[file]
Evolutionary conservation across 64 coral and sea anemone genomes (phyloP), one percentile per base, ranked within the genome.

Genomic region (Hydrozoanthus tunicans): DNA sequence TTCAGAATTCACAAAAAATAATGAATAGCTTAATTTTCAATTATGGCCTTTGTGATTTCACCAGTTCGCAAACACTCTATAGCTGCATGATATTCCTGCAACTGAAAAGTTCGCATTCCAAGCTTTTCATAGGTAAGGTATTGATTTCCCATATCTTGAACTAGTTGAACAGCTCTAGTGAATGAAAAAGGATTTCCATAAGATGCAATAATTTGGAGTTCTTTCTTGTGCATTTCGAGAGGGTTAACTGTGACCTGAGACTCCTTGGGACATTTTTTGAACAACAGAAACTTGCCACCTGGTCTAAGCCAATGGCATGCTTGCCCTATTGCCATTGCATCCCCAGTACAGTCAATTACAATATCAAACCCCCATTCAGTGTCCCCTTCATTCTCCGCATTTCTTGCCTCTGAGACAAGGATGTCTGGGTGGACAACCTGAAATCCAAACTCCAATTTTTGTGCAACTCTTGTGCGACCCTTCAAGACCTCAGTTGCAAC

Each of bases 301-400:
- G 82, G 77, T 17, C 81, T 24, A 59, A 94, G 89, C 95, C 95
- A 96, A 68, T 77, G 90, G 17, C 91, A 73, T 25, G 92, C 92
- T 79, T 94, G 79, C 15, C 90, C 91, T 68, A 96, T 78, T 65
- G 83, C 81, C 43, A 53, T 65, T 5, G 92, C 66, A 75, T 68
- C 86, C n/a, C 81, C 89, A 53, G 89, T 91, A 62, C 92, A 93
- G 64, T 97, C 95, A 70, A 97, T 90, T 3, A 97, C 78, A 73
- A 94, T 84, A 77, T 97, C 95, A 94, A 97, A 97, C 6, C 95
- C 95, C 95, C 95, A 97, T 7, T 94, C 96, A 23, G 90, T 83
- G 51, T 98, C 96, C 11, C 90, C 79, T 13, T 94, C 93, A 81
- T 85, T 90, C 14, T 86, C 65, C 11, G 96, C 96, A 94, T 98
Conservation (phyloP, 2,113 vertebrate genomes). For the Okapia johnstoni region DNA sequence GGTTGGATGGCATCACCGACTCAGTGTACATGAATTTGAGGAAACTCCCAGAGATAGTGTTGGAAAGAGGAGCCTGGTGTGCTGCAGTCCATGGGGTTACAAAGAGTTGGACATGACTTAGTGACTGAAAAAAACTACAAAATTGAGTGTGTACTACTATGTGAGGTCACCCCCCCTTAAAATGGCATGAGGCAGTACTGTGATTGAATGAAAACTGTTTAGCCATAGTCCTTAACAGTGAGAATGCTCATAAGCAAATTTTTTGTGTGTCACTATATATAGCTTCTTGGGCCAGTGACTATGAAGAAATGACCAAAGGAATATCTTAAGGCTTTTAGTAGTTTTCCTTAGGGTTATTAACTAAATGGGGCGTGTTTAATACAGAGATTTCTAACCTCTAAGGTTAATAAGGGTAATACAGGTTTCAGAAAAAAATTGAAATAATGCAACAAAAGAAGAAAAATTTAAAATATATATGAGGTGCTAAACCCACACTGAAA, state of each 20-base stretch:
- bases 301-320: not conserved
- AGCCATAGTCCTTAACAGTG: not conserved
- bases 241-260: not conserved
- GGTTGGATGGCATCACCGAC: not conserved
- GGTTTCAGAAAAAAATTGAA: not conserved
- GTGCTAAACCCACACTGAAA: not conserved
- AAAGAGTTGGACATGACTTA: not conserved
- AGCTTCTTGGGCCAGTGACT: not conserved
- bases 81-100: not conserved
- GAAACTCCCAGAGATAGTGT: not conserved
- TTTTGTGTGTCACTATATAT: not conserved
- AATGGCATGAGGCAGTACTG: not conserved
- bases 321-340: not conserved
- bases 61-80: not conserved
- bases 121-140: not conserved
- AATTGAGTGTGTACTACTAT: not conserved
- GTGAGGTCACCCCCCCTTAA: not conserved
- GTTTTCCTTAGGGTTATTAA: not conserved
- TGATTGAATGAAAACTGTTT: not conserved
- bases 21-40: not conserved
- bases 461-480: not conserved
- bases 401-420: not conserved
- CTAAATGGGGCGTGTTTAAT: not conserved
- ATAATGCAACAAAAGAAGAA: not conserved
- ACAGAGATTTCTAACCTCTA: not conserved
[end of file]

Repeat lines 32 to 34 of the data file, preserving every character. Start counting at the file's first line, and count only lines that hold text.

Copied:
- GTTTTCCTTAGGGTTATTAA: not conserved
- TGATTGAATGAAAACTGTTT: not conserved
- bases 21-40: not conserved